And now we find that after the Planning Commission gave the go-ahead for the project, new evidence proves that there are harmful toxins at the site.
With a lot of help from Michael Henry Hayden, Richard Larsen, and Lincoln Heights Intel, we discovered during the Planning Commission hearing back in September of last year, that potential toxic chemicals underground were being ignored:
“Case in point -- a property next to the proposed building project, has known and serious pollution problems. Yet the Determination letter from the Planning Department simply indicates that there are no anticipated problems.
“Yet the adjacent site in question was home to Welch’s Dry Cleaning from 1920-1968 and involved dumping dangerous chemicals for over 60 years. I think they were even a Superfund site for a while. But you wouldn’t know this without looking through the some 1560 plus pages of the Phase 1-Environmental Study.
“Further, if you believe the Determination letter, the proposed site is a virgin, with no possibility of the crud from an adjacent site migrating over to the proposed site. No sir, no need to check it out before 1500 or so people buy a unit.
“The Planning documents say, ‘not to worry,’ based on a determination that the water table will only have water moving in a single direction, away from the new site. However, the Department of Toxic Substance Control confirms that the groundwater runs through this property, not away from it as the Phase 1 suggests. With no scientific backup. Within a couple of hundred yards of the Arroyo, and under 2 miles from the LA river! If you believe that. . .”
Later in October 2020, still during the hearing process, we found out that the State Department of Toxic Substances Control (DTSC) had never even cleared the new project as required by law:
“For example, I do not think that the DTSC (Department of Toxic Substances Control) ever cleared this project. In fact, in an email to Michael Hayden last month, an Environmental Scientist confirmed that the water flow from the toxic Welch’s site indeed flows to the southwest, under the proposed Project. Further, that information in is publicly available here.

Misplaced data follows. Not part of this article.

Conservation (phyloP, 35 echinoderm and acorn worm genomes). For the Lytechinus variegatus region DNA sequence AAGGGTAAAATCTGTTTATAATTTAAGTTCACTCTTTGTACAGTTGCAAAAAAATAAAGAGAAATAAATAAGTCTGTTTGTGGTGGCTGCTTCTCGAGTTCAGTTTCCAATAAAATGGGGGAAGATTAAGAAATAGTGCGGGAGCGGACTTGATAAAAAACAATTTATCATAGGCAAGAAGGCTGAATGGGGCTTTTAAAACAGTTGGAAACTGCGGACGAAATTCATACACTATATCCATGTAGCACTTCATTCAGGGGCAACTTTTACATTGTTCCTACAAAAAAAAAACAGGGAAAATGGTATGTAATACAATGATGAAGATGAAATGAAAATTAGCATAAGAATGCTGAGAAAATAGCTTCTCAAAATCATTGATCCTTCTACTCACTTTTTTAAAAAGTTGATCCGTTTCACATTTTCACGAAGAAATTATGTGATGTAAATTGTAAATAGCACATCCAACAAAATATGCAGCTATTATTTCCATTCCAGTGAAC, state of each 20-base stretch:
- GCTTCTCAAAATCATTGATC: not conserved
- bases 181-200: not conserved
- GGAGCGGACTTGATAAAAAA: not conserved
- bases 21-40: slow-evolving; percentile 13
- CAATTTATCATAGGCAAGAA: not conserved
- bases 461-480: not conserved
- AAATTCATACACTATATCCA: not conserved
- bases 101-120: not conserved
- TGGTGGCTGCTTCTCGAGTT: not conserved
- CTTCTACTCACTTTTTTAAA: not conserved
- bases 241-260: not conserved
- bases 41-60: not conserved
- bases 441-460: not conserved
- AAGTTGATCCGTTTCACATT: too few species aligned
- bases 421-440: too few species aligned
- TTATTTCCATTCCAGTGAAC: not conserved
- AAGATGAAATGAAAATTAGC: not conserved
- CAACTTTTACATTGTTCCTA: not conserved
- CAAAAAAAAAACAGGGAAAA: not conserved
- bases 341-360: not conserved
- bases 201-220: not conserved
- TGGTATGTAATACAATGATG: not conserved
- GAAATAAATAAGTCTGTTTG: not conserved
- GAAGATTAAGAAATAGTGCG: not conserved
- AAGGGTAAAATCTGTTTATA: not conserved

“DTSL also indicated that they are not currently involved in regulatory oversight of the addresses in the Proposed Project. So what was the Planning Department doing?
“I may be wrong, but in terms of process I see no provision for the Planning Department to call for a public hearing so that the community can weigh in prior to finalizing any Determination. With such a huge luxury development that seems like a denial of basic due process to the very community who will have to live with what is built where they live.
“Looking at all the players involved in this project, if this Project is legal, we need a new dictionary definition. Or maybe it’s another one of those “only legal in the City of Los Angeles” specials.”
Of course, this being Los Angeles, the Planning Commission rammed this iffy project through with only 1 no vote, and later the Planning Department moved to increase the cost of a citizen appeal to over $1600. Ya gotta love the 15-0 Council system and their pre-lubed predeterminations.